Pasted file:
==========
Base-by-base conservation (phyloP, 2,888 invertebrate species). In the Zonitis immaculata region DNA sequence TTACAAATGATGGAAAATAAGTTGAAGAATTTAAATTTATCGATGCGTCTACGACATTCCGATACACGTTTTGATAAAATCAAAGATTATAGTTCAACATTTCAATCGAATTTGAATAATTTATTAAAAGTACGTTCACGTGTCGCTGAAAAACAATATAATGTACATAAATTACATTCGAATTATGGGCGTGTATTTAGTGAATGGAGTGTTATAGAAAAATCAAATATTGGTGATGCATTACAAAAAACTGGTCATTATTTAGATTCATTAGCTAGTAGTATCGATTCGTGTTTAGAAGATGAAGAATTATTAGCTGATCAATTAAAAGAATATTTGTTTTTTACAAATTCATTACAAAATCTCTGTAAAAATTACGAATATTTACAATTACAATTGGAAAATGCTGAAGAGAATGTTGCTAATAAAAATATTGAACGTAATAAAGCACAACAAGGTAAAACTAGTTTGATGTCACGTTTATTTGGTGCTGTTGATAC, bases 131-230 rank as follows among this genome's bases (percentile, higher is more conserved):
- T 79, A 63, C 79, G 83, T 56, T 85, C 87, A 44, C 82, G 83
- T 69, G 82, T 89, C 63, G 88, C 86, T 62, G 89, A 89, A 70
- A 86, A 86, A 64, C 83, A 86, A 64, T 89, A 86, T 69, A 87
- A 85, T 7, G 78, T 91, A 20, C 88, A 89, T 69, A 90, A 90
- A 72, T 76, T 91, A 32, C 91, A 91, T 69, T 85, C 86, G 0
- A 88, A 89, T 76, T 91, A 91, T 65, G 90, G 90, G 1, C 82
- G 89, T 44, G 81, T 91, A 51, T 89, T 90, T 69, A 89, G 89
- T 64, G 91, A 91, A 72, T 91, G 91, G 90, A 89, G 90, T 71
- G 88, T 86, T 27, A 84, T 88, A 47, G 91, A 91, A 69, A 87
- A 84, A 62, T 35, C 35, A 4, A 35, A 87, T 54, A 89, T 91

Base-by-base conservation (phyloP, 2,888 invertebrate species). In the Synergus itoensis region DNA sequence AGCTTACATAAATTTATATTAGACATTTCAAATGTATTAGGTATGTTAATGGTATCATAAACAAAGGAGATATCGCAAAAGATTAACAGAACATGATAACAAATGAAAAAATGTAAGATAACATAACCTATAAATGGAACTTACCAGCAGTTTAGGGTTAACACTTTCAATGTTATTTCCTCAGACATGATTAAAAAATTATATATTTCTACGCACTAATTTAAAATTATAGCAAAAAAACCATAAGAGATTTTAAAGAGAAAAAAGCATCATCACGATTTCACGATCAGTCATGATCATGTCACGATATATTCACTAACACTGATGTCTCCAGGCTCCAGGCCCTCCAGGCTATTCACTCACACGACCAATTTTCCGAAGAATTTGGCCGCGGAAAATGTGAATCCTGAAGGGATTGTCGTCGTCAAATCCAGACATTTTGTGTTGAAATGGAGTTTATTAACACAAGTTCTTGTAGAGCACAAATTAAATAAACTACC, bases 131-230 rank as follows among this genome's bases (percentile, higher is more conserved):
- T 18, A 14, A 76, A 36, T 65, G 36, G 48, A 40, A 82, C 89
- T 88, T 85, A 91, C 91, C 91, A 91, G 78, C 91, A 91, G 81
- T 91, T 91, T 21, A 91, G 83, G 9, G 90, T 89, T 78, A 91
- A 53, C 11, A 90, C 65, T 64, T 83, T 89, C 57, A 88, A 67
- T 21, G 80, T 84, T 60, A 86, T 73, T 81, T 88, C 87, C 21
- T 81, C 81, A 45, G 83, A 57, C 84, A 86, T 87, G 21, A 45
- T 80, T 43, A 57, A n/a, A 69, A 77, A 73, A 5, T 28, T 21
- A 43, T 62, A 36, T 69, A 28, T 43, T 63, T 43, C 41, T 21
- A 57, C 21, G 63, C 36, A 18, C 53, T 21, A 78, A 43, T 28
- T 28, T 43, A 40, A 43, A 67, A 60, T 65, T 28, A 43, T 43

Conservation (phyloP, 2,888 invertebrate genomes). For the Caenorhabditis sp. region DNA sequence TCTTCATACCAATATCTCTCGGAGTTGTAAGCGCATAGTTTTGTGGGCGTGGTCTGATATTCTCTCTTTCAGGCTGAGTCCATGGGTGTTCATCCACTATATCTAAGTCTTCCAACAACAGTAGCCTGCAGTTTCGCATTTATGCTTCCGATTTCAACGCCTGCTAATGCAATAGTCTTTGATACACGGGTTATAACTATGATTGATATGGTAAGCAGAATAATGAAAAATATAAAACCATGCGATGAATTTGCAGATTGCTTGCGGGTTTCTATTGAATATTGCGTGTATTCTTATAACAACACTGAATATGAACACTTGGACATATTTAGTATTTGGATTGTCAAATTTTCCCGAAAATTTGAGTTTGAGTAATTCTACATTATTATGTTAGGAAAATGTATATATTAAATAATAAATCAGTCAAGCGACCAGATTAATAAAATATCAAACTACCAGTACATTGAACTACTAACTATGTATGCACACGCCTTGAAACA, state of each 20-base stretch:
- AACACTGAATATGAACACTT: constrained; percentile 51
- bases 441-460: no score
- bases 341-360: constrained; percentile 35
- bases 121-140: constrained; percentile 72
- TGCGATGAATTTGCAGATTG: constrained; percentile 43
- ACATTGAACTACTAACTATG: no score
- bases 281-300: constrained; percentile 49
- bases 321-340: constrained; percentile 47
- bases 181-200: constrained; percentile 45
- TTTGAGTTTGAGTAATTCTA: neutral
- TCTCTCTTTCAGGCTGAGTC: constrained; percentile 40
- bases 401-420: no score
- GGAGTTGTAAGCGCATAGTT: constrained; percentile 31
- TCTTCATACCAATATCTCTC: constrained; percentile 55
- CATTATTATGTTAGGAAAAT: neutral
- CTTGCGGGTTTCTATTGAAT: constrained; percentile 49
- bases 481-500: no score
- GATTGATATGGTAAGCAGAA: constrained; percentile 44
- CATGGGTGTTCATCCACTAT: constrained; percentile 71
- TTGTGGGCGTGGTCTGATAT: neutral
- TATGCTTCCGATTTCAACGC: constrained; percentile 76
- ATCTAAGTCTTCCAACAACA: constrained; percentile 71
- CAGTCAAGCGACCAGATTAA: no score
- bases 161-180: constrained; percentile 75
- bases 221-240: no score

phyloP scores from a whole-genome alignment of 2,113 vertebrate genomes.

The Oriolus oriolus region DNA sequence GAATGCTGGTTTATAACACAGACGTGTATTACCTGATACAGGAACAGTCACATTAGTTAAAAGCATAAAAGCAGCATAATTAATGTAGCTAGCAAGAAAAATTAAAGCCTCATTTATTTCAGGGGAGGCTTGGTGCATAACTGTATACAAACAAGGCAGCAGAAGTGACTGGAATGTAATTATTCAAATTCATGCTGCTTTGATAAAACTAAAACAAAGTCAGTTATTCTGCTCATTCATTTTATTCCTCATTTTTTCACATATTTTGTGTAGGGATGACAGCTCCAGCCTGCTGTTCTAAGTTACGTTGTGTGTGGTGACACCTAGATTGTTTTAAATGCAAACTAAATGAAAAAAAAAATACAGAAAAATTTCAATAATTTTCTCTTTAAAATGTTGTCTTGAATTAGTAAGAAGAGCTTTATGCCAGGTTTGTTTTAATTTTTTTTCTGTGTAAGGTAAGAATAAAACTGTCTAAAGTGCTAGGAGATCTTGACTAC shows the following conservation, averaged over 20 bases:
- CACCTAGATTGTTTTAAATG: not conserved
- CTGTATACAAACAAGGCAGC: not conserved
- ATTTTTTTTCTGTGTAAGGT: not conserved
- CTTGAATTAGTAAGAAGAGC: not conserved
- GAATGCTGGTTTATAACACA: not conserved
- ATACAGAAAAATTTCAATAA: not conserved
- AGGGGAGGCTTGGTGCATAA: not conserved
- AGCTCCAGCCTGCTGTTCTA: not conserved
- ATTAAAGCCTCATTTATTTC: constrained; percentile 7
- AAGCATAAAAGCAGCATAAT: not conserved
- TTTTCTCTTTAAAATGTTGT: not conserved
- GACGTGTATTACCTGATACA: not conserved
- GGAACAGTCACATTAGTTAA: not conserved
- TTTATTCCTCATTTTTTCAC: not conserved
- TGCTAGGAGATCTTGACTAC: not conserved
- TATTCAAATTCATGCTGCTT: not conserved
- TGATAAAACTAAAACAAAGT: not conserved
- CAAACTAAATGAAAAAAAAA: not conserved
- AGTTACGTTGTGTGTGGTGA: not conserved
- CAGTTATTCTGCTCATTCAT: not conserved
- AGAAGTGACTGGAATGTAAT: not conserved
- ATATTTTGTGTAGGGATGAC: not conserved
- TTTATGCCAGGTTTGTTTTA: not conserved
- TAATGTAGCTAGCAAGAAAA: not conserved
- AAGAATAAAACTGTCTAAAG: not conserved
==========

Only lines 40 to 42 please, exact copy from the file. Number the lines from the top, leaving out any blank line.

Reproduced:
- bases 481-500: no score
- GATTGATATGGTAAGCAGAA: constrained; percentile 44
- CATGGGTGTTCATCCACTAT: constrained; percentile 71